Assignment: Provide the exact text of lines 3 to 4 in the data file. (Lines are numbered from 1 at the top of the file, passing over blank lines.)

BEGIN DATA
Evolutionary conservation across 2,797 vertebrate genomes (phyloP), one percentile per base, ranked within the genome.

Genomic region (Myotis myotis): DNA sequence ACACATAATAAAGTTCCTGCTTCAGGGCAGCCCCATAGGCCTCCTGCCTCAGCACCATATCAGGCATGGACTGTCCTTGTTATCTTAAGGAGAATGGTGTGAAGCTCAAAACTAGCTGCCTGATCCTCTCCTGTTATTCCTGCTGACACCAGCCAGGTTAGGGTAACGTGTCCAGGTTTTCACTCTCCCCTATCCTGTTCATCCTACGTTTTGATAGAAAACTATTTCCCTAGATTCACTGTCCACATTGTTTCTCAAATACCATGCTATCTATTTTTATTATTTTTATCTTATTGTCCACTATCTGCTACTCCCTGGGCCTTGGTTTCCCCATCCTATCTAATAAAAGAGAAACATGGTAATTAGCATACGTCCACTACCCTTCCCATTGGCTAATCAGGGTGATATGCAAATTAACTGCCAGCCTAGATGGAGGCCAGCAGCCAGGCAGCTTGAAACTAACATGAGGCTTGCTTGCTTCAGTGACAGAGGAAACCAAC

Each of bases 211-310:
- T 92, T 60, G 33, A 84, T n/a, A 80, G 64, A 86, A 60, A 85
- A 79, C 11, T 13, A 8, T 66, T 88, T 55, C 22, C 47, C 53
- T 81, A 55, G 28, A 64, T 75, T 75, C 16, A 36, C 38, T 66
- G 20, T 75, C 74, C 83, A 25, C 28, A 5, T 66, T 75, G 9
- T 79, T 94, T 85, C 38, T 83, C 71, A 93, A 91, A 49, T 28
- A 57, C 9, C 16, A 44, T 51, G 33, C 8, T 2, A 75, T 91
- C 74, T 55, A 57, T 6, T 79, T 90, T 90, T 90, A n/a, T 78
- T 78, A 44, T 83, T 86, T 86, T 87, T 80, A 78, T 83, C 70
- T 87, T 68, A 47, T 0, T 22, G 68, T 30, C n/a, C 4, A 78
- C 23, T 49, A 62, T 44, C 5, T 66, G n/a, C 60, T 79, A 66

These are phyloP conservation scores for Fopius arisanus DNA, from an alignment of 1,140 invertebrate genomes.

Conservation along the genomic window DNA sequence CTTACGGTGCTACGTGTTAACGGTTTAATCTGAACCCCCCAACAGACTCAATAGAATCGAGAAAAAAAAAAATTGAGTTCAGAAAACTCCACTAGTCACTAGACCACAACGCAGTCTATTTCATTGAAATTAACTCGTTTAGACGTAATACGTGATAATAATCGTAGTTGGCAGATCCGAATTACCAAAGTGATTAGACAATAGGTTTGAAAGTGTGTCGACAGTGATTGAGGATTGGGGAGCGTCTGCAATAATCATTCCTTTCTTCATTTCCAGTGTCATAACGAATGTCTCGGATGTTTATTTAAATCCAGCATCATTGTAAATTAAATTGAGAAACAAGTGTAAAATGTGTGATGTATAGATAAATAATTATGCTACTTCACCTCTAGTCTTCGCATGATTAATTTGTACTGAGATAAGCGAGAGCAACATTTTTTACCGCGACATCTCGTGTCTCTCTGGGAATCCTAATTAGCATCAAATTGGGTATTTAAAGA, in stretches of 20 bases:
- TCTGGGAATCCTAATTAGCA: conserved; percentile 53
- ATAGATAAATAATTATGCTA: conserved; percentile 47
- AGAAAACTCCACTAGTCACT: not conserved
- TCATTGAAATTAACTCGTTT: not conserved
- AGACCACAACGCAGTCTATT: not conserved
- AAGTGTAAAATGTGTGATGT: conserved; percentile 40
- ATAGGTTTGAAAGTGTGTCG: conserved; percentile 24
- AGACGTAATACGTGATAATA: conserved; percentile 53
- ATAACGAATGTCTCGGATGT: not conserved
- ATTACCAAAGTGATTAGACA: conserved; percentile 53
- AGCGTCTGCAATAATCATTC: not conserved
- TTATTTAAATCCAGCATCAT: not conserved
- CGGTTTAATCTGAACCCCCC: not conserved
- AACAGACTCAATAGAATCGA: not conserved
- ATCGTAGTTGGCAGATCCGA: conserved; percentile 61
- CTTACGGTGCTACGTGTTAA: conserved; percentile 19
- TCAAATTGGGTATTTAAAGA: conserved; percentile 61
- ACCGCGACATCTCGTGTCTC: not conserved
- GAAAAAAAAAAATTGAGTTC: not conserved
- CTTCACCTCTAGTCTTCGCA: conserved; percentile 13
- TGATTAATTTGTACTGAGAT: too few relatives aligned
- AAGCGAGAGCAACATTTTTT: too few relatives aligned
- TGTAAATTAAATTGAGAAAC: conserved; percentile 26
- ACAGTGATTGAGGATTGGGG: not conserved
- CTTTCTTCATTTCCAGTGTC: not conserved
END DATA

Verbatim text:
Each of bases 211-310:
- T 92, T 60, G 33, A 84, T n/a, A 80, G 64, A 86, A 60, A 85